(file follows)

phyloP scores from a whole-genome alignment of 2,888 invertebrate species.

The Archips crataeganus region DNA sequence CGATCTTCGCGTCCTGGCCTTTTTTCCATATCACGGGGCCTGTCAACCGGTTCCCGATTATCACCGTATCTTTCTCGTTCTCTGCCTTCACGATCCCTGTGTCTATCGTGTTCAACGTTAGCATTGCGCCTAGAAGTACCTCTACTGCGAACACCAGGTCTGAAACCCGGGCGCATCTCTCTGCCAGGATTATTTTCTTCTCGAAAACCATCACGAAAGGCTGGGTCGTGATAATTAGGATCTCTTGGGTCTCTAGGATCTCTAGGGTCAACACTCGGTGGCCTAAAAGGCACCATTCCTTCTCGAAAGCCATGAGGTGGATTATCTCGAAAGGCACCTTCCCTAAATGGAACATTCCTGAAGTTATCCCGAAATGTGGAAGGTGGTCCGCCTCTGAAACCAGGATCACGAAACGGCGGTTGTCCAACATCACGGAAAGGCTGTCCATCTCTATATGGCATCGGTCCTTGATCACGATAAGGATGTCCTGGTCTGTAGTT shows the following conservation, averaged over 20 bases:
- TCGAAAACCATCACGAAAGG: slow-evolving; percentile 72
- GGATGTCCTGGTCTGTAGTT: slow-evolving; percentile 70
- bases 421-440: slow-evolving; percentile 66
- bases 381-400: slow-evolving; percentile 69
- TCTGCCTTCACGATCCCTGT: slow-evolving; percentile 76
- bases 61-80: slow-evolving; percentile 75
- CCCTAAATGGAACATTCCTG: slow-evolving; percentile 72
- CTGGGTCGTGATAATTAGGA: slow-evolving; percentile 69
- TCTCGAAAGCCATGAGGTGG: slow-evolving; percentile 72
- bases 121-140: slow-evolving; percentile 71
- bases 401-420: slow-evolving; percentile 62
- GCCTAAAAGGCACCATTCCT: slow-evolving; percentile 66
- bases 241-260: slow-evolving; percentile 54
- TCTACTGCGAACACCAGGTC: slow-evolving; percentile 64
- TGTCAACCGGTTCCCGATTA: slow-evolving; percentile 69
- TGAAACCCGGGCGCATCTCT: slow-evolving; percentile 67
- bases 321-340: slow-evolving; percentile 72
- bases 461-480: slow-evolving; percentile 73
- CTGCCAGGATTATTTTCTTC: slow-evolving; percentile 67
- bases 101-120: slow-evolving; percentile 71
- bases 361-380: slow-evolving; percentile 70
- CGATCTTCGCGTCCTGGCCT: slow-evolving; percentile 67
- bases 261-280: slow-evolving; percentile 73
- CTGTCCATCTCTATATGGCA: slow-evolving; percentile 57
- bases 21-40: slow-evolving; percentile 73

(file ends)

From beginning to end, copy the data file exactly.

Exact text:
phyloP scores from a whole-genome alignment of 2,888 invertebrate species.

The Archips crataeganus region DNA sequence CGATCTTCGCGTCCTGGCCTTTTTTCCATATCACGGGGCCTGTCAACCGGTTCCCGATTATCACCGTATCTTTCTCGTTCTCTGCCTTCACGATCCCTGTGTCTATCGTGTTCAACGTTAGCATTGCGCCTAGAAGTACCTCTACTGCGAACACCAGGTCTGAAACCCGGGCGCATCTCTCTGCCAGGATTATTTTCTTCTCGAAAACCATCACGAAAGGCTGGGTCGTGATAATTAGGATCTCTTGGGTCTCTAGGATCTCTAGGGTCAACACTCGGTGGCCTAAAAGGCACCATTCCTTCTCGAAAGCCATGAGGTGGATTATCTCGAAAGGCACCTTCCCTAAATGGAACATTCCTGAAGTTATCCCGAAATGTGGAAGGTGGTCCGCCTCTGAAACCAGGATCACGAAACGGCGGTTGTCCAACATCACGGAAAGGCTGTCCATCTCTATATGGCATCGGTCCTTGATCACGATAAGGATGTCCTGGTCTGTAGTT shows the following conservation, averaged over 20 bases:
- TCGAAAACCATCACGAAAGG: slow-evolving; percentile 72
- GGATGTCCTGGTCTGTAGTT: slow-evolving; percentile 70
- bases 421-440: slow-evolving; percentile 66
- bases 381-400: slow-evolving; percentile 69
- TCTGCCTTCACGATCCCTGT: slow-evolving; percentile 76
- bases 61-80: slow-evolving; percentile 75
- CCCTAAATGGAACATTCCTG: slow-evolving; percentile 72
- CTGGGTCGTGATAATTAGGA: slow-evolving; percentile 69
- TCTCGAAAGCCATGAGGTGG: slow-evolving; percentile 72
- bases 121-140: slow-evolving; percentile 71
- bases 401-420: slow-evolving; percentile 62
- GCCTAAAAGGCACCATTCCT: slow-evolving; percentile 66
- bases 241-260: slow-evolving; percentile 54
- TCTACTGCGAACACCAGGTC: slow-evolving; percentile 64
- TGTCAACCGGTTCCCGATTA: slow-evolving; percentile 69
- TGAAACCCGGGCGCATCTCT: slow-evolving; percentile 67
- bases 321-340: slow-evolving; percentile 72
- bases 461-480: slow-evolving; percentile 73
- CTGCCAGGATTATTTTCTTC: slow-evolving; percentile 67
- bases 101-120: slow-evolving; percentile 71
- bases 361-380: slow-evolving; percentile 70
- CGATCTTCGCGTCCTGGCCT: slow-evolving; percentile 67
- bases 261-280: slow-evolving; percentile 73
- CTGTCCATCTCTATATGGCA: slow-evolving; percentile 57
- bases 21-40: slow-evolving; percentile 73